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What does var really do in the following case?

var productInfos =
from p in products
select new { p.ProductName, p.Category, Price = p.UnitPrice };
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var is variable which doesn't have any datatype. you can store anything in var variable. –  Xulfee May 11 '10 at 8:15
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6 Answers

up vote 7 down vote accepted

var is a placeholder for a compiler-created ("anonymous") type that has three properties, ProductName, Category and Price.

It is NOT a variant (e.g. as in Visual Basic). It is a concrete type and can be used as such in other places in the code.

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variables with var are implicitly typed local variable which are strongly typed just as if you had declared the type yourself, but the compiler determines the type. it gets the type of the result.

and here a nice read C# Debate: When Should You Use var?

and here another C# 3.0 Tutorial

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var = programmer friendly = less typing = makes you lazy(another way of looking at it) = brings obscurity to code if new to 3.5 FW

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The two lines:

var productInfos = from p in products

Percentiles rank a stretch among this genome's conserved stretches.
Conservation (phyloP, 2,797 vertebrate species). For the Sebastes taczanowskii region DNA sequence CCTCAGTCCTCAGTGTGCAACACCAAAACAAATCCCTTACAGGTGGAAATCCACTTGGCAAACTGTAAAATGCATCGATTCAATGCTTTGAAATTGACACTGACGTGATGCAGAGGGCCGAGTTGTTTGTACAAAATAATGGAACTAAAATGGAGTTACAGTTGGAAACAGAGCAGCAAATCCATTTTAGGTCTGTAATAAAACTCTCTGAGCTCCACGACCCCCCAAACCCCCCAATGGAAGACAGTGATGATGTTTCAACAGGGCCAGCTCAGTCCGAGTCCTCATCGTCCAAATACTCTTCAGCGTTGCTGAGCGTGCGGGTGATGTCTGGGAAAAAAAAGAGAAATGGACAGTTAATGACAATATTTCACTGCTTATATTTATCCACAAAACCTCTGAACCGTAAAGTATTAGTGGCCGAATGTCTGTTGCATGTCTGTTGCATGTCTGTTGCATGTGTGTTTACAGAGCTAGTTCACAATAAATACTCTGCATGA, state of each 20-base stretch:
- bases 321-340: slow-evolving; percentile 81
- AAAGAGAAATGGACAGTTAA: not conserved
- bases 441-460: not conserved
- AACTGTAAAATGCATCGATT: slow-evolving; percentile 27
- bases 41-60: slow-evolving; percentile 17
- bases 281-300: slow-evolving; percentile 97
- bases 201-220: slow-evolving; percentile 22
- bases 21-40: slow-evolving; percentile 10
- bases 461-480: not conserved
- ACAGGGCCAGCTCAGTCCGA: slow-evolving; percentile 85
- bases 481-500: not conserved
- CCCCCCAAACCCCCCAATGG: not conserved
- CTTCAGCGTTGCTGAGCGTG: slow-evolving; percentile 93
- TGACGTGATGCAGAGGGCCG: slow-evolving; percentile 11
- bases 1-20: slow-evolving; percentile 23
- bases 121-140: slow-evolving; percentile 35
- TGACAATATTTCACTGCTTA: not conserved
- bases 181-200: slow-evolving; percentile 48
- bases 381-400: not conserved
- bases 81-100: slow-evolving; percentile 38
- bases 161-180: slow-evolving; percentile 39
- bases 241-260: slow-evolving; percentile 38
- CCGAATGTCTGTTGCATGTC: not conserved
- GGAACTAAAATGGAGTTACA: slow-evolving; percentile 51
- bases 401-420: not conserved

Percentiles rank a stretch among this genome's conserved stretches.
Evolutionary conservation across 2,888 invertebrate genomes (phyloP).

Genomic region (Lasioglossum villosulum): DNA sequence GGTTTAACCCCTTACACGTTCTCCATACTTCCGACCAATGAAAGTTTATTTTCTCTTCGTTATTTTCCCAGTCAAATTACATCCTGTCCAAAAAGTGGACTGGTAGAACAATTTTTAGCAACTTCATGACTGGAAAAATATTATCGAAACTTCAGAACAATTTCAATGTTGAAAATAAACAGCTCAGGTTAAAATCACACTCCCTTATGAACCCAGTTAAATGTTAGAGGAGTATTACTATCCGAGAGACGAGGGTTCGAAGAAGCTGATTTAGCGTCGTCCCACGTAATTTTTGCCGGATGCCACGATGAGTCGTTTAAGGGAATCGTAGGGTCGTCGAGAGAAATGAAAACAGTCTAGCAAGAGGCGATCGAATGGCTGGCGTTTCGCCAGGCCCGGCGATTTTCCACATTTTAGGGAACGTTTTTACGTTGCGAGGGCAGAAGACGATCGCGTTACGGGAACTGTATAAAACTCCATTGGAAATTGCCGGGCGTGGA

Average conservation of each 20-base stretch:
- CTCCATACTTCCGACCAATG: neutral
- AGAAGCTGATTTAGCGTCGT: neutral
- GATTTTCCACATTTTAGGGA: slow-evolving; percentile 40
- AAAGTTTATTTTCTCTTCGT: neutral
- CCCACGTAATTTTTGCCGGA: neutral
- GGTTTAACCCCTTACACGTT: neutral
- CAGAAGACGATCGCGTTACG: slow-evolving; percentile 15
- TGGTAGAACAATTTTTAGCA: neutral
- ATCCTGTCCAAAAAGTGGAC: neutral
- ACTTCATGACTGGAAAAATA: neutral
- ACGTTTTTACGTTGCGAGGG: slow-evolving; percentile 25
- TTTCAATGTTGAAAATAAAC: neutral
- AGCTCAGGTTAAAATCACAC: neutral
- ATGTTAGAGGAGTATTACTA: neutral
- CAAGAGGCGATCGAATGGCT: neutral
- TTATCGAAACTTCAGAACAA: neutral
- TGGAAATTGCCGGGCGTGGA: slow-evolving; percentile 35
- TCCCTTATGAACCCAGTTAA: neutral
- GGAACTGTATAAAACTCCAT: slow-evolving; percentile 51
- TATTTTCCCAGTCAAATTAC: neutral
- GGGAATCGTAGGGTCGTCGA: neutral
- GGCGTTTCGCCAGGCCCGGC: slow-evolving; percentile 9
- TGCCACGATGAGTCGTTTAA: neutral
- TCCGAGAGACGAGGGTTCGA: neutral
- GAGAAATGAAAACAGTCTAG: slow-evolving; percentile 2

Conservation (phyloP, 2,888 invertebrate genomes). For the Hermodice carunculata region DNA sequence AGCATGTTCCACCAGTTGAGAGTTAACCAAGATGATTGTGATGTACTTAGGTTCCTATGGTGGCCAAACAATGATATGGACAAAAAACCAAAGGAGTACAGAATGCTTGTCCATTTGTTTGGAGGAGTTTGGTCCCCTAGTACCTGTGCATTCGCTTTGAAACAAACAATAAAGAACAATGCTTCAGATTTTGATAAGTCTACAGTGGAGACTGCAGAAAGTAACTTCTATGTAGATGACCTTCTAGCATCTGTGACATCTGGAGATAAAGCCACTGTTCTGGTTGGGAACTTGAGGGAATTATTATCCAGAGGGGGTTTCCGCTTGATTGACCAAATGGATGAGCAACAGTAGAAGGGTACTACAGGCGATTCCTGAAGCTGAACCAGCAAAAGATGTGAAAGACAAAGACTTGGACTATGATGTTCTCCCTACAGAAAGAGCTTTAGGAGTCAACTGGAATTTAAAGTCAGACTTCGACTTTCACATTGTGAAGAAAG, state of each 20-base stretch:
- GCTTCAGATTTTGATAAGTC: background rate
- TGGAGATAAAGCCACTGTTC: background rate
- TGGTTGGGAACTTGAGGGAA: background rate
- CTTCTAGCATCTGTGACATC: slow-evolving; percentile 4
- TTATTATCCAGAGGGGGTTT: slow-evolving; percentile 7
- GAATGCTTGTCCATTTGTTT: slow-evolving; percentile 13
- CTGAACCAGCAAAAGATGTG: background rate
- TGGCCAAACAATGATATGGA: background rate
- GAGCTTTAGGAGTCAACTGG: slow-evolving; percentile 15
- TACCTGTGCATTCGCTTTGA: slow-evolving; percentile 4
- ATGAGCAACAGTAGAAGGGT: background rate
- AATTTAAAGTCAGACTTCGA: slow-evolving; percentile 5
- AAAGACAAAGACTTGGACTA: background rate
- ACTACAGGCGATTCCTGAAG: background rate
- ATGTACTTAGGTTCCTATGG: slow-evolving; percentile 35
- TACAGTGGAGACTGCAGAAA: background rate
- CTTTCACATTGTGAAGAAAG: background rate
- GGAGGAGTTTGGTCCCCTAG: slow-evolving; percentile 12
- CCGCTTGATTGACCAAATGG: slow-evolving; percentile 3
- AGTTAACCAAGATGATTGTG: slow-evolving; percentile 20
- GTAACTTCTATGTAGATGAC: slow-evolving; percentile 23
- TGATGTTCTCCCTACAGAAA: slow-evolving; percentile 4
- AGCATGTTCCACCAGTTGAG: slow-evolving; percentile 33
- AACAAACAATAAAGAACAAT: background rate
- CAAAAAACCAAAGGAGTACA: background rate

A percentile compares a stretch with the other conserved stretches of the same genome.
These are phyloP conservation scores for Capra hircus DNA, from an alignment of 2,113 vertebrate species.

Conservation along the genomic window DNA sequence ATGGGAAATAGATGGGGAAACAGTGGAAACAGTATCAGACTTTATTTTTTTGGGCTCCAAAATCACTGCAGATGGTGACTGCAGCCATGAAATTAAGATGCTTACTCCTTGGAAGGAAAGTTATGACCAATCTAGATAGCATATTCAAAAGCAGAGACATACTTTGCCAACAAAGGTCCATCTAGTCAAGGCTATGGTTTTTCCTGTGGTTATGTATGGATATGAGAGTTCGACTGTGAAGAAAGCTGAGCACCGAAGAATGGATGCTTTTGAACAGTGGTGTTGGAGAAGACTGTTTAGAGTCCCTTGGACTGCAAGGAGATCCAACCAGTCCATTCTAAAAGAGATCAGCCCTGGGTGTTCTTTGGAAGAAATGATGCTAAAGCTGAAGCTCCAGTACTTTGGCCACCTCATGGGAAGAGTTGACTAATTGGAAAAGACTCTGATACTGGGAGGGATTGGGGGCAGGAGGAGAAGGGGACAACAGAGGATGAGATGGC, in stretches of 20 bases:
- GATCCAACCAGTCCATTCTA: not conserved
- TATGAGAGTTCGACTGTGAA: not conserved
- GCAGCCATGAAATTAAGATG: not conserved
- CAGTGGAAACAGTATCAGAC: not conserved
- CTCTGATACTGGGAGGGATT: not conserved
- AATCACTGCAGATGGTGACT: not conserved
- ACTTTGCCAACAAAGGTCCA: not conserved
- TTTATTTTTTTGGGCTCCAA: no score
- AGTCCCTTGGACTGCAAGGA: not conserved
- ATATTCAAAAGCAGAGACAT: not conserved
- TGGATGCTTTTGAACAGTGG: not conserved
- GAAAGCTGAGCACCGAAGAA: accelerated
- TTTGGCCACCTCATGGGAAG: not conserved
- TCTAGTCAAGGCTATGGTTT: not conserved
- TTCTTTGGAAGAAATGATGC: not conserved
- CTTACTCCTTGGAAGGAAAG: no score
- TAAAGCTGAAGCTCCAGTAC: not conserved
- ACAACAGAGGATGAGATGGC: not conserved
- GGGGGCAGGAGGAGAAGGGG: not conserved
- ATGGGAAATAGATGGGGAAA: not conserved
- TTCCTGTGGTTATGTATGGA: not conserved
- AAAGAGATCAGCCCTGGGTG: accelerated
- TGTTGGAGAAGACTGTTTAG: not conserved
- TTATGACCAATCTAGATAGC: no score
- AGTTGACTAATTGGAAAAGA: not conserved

select new { p.ProductName, p.Category, Price = p.UnitPrice };

and

IEnumerable<CompilerGeneratedType> productInfos = from p in products 
select new { p.ProductName, p.Category, Price = p.UnitPrice };

are equivalent. CompilerGeneratedType is a type that will be created by the compiler and has the three public properties ProductName, Price, and Category. var is helpful for two reasons:

  1. CompilerGeneratedType will be generated by the compiler so it's impossible for you to refer to it.
  2. You don't have to think too hard about the collection type of the result. Linq can do its thing and you don't have to worry about it.
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That's a good answer, but not 100% correct. It's quite possible to refer to the CompilerGeneratedType. Not directly by name, but certainly indirectly. For example: var test = new { P1="Hello", P2="Bye" }; Type t = test.GetType(); yields a concrete type with a concrete name, in my concrete example case UnderlyingSystemType: {<>f__AnonymousType0`2[System.String,System.String]}. –  Eric J. May 2 '10 at 18:18
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In this particular case, the type of productInfos is a compiler-generated Anonymous Type with 3 properties, ProductName, Category and Price.

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It eases you from the pain of having to declare the exact type of your query result manually. But I have to empathize, this is not dynamic typing: the productInfos variable will have a static type, but it is created by the compiler instead of you.

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